Complainant alleged that respondent obtained a certified true copy of Leonila's Salaysay from the DOJ records. This copy, which was submitted as "Annex 'N'" to respondent's administrative complaint against complainant before the DOJ, contains no signature or stamp mark of a public prosecutor. Complainant claimed that Leonila appeared before him on 22 June 1999 attesting to the contents of a copy of the affidavit, on which complainant affixed his signature and stamp mark. In the copy respondent submitted to the Office of the President as an annex to the petition for review, respondent rewrote over the original word "Annex" and superimposed the letter "D" over the "N." In the copy respondent submitted to the OCA for this administrative case, respondent rewrote over the original word "Annex" and superimposed the number "6" over the "N." Complainant pointed out that respondent, in all her other annexes previously labeled or marked, never superimposed a new marking over the old.

Complainant accused respondent of intending to hide the original marking to be able to claim that the Salaysay was never subscribed before him, especially on the questioned date of 22 June 1999. Complainant contended that respondent submitted the documents to the Office of the President and the OCA in an effort to mislead them deliberately into believing that Leonila did not appear at the DOJ on that date.

In her Comment dated 26 February 2003 (second comment),[17] respondent countered that complainant's accusation was intended as a cover-up for his falsification of a copy of Leonila's Salaysay. Respondent contended that her act of changing the markings on the copy for purposes merely of its attachment to different pleadings did not affect the meaning of its contents to any degree.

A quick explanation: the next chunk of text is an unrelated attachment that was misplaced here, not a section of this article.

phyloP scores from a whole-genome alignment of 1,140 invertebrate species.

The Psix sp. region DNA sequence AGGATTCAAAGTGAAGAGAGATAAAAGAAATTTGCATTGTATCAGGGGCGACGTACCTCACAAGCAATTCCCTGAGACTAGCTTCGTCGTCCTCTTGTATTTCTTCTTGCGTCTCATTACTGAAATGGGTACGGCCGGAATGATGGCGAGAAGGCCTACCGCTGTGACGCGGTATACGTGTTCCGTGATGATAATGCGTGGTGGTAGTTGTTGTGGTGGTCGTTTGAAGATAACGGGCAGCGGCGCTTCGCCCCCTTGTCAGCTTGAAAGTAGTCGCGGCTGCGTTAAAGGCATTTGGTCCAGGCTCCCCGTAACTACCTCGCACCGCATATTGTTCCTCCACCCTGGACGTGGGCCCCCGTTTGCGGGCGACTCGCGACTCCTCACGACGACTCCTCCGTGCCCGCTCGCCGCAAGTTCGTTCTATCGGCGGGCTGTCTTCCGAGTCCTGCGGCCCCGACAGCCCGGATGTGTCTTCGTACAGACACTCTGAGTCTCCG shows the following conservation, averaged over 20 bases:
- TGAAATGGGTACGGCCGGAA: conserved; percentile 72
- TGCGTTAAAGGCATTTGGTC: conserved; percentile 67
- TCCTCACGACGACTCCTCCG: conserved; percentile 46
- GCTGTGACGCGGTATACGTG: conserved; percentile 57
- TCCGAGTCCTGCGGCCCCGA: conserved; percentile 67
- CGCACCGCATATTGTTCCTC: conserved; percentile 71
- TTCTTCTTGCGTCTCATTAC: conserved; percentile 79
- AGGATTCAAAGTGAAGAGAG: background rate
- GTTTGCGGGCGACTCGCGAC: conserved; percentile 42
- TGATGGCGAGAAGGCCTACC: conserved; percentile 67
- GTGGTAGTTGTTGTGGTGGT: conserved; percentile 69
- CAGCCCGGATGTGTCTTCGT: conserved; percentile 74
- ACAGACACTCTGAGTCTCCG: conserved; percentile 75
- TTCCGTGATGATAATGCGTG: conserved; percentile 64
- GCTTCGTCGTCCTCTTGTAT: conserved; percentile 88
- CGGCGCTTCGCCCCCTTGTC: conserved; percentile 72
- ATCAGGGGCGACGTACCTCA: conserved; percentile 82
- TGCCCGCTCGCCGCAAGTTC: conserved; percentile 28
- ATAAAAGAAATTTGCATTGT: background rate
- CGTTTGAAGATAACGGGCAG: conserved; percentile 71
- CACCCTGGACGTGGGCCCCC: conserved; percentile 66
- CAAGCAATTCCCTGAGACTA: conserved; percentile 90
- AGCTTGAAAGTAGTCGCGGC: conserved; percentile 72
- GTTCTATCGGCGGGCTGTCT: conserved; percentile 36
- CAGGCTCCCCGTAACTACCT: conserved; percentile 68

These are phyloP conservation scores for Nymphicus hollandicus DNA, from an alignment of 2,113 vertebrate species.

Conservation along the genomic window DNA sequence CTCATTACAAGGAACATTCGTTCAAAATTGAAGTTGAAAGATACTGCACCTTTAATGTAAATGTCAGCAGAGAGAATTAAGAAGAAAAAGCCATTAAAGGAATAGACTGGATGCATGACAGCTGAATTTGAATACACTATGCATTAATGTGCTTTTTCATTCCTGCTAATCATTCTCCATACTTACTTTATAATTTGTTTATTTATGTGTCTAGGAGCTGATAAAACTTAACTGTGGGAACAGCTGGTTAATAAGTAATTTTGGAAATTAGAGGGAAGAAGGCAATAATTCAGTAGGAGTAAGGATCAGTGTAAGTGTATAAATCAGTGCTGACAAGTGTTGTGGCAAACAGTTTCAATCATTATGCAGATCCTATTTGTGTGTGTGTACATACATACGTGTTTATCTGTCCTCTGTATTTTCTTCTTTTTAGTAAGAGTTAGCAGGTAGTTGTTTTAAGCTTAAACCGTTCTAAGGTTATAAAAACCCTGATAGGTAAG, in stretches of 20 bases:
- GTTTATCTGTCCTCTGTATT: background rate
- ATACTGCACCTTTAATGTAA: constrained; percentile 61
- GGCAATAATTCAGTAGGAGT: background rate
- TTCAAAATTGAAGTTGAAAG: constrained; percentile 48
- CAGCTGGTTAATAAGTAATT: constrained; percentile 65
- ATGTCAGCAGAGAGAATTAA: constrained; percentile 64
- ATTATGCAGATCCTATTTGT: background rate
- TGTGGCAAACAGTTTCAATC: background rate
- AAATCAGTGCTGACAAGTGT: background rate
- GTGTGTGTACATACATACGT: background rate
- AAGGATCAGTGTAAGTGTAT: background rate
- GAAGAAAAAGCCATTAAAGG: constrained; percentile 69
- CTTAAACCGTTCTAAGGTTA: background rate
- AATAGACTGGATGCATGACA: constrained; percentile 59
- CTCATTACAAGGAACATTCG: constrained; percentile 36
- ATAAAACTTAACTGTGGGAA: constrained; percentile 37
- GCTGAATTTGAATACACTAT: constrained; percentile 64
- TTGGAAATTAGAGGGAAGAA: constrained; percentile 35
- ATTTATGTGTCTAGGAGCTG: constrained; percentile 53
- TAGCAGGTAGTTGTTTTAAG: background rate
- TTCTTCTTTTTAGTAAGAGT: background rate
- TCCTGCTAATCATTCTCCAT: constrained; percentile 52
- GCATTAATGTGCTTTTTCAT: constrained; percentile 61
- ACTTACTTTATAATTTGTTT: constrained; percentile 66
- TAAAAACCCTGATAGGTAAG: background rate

2nd and 9th complaints: Respondent
used intemperate language in her pleadings


In his Complaint dated 8 October 2002 (second complaint),[18] complainant accused respondent of using intemperate language not befitting a judge. It appeared that in complainant's Manifestation/Comment submitted in O.P. Case No. 02-D-187, he mentioned that his postgraduate degree thesis tackled measures to curb corruption. In her Reply dated 17 September 2002, respondent commented:
[Complainant] also boasts about his thesis at the National Defense College wherein he allegedly made recommendations to preempt corruption and ineptitude at the [DOJ]. x x x It certainly does not mean that he is incapable of doing the acts imputed against him. Naturally, [complainant] is expected to submit a thesis that is dripping with idealism. Certainly, he cannot submit a thesis on how to do acts of corruption when the bosses are not looking. The genuine concern is not the rhetorics in his thesis but whether or not he has the sincerity to pursue the objectives set forth therein. [Complainant] submits that he does not have the sincerity or the moral fiber to do what his thesis says. x x x[19]
Complainant charged respondent with maliciously besmirching his reputation before the Office of the President and of mocking the "judiciary's efforts to strengthen the integrity of the criminal justice system." Respondent contended, however, that she only intended to emphasize that complainant's thesis was not necessarily a reflection of his track record in public service,[20] particularly of his investigation of the child abuse case. Respondent explained that she perceived complainant's citation of his thesis as an "evasive strategy to avoid the main issue of his culpability."

In his petition for indirect contempt dated 24 February 2003 (ninth complaint),[21] complainant again accused respondent of using intemperate language and assailing the dignity and stature of the Supreme Court and of Justice Josue N. Bellosillo (Justice Bellosillo, now retired) in particular. The controversy arose when respondent stated in a pleading submitted in O.P. Case No. 02-D-187 that the Court had already decided the administrative case filed by Michael Vistan (Michael), Mercedes' brother, on her behalf. Complainant challenged respondent to show proof of the decision. Instead of simply furnishing complainant a copy, respondent in her Rejoinder to the Reply dated 15 October 2002 remarked: